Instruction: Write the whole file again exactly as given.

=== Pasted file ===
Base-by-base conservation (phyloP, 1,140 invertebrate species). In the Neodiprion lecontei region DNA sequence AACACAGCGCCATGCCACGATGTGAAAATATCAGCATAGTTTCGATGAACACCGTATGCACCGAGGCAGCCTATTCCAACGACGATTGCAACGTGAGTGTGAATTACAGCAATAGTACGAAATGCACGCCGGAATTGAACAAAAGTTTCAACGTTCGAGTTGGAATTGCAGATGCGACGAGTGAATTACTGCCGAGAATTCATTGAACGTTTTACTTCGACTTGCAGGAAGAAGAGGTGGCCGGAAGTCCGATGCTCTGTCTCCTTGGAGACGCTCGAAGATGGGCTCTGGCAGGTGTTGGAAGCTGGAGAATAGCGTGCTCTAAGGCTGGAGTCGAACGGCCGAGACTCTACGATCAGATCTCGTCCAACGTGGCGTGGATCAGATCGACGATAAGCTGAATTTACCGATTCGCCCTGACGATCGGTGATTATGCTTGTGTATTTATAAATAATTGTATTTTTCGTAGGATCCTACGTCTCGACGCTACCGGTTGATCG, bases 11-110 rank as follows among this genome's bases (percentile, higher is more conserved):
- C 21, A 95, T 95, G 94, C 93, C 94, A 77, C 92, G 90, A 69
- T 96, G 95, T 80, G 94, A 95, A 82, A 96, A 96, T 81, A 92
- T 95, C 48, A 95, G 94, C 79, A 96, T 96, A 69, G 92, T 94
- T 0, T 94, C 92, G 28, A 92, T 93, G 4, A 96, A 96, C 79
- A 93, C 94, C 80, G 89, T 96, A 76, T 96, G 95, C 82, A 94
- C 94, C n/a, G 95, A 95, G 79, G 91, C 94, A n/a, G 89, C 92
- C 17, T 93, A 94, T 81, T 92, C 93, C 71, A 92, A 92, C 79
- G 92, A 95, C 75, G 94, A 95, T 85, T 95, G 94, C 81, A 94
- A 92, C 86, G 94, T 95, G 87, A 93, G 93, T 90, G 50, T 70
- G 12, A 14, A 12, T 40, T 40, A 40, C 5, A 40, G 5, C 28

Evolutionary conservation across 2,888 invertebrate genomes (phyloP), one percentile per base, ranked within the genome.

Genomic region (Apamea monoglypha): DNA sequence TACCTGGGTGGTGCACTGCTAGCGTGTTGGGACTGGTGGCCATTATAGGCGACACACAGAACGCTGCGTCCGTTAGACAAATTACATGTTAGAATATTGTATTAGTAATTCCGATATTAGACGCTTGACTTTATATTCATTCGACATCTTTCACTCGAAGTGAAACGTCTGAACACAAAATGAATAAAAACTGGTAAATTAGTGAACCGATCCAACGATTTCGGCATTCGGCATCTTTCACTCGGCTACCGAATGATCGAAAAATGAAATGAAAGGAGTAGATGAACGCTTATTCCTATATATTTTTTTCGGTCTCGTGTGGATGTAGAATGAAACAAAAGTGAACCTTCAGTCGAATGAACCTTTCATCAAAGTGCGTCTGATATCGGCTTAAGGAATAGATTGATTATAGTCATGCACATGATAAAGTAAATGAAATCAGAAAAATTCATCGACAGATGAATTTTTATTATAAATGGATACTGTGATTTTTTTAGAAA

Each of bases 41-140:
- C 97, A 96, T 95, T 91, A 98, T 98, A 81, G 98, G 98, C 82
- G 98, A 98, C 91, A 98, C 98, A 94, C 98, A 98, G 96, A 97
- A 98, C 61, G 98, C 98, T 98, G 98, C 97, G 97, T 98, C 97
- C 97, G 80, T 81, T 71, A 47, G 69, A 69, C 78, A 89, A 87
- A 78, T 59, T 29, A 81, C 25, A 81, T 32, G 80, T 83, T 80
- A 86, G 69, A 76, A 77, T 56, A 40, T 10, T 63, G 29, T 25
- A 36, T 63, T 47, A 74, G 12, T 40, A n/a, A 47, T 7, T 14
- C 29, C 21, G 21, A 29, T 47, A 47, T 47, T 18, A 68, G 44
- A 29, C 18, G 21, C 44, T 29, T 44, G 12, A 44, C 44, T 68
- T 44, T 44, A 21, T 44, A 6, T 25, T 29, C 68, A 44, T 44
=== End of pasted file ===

Base-by-base conservation (phyloP, 1,140 invertebrate species). In the Neodiprion lecontei region DNA sequence AACACAGCGCCATGCCACGATGTGAAAATATCAGCATAGTTTCGATGAACACCGTATGCACCGAGGCAGCCTATTCCAACGACGATTGCAACGTGAGTGTGAATTACAGCAATAGTACGAAATGCACGCCGGAATTGAACAAAAGTTTCAACGTTCGAGTTGGAATTGCAGATGCGACGAGTGAATTACTGCCGAGAATTCATTGAACGTTTTACTTCGACTTGCAGGAAGAAGAGGTGGCCGGAAGTCCGATGCTCTGTCTCCTTGGAGACGCTCGAAGATGGGCTCTGGCAGGTGTTGGAAGCTGGAGAATAGCGTGCTCTAAGGCTGGAGTCGAACGGCCGAGACTCTACGATCAGATCTCGTCCAACGTGGCGTGGATCAGATCGACGATAAGCTGAATTTACCGATTCGCCCTGACGATCGGTGATTATGCTTGTGTATTTATAAATAATTGTATTTTTCGTAGGATCCTACGTCTCGACGCTACCGGTTGATCG, bases 11-110 rank as follows among this genome's bases (percentile, higher is more conserved):
- C 21, A 95, T 95, G 94, C 93, C 94, A 77, C 92, G 90, A 69
- T 96, G 95, T 80, G 94, A 95, A 82, A 96, A 96, T 81, A 92
- T 95, C 48, A 95, G 94, C 79, A 96, T 96, A 69, G 92, T 94
- T 0, T 94, C 92, G 28, A 92, T 93, G 4, A 96, A 96, C 79
- A 93, C 94, C 80, G 89, T 96, A 76, T 96, G 95, C 82, A 94
- C 94, C n/a, G 95, A 95, G 79, G 91, C 94, A n/a, G 89, C 92
- C 17, T 93, A 94, T 81, T 92, C 93, C 71, A 92, A 92, C 79
- G 92, A 95, C 75, G 94, A 95, T 85, T 95, G 94, C 81, A 94
- A 92, C 86, G 94, T 95, G 87, A 93, G 93, T 90, G 50, T 70
- G 12, A 14, A 12, T 40, T 40, A 40, C 5, A 40, G 5, C 28

Evolutionary conservation across 2,888 invertebrate genomes (phyloP), one percentile per base, ranked within the genome.

Genomic region (Apamea monoglypha): DNA sequence TACCTGGGTGGTGCACTGCTAGCGTGTTGGGACTGGTGGCCATTATAGGCGACACACAGAACGCTGCGTCCGTTAGACAAATTACATGTTAGAATATTGTATTAGTAATTCCGATATTAGACGCTTGACTTTATATTCATTCGACATCTTTCACTCGAAGTGAAACGTCTGAACACAAAATGAATAAAAACTGGTAAATTAGTGAACCGATCCAACGATTTCGGCATTCGGCATCTTTCACTCGGCTACCGAATGATCGAAAAATGAAATGAAAGGAGTAGATGAACGCTTATTCCTATATATTTTTTTCGGTCTCGTGTGGATGTAGAATGAAACAAAAGTGAACCTTCAGTCGAATGAACCTTTCATCAAAGTGCGTCTGATATCGGCTTAAGGAATAGATTGATTATAGTCATGCACATGATAAAGTAAATGAAATCAGAAAAATTCATCGACAGATGAATTTTTATTATAAATGGATACTGTGATTTTTTTAGAAA

Each of bases 41-140:
- C 97, A 96, T 95, T 91, A 98, T 98, A 81, G 98, G 98, C 82
- G 98, A 98, C 91, A 98, C 98, A 94, C 98, A 98, G 96, A 97
- A 98, C 61, G 98, C 98, T 98, G 98, C 97, G 97, T 98, C 97
- C 97, G 80, T 81, T 71, A 47, G 69, A 69, C 78, A 89, A 87
- A 78, T 59, T 29, A 81, C 25, A 81, T 32, G 80, T 83, T 80
- A 86, G 69, A 76, A 77, T 56, A 40, T 10, T 63, G 29, T 25
- A 36, T 63, T 47, A 74, G 12, T 40, A n/a, A 47, T 7, T 14
- C 29, C 21, G 21, A 29, T 47, A 47, T 47, T 18, A 68, G 44
- A 29, C 18, G 21, C 44, T 29, T 44, G 12, A 44, C 44, T 68
- T 44, T 44, A 21, T 44, A 6, T 25, T 29, C 68, A 44, T 44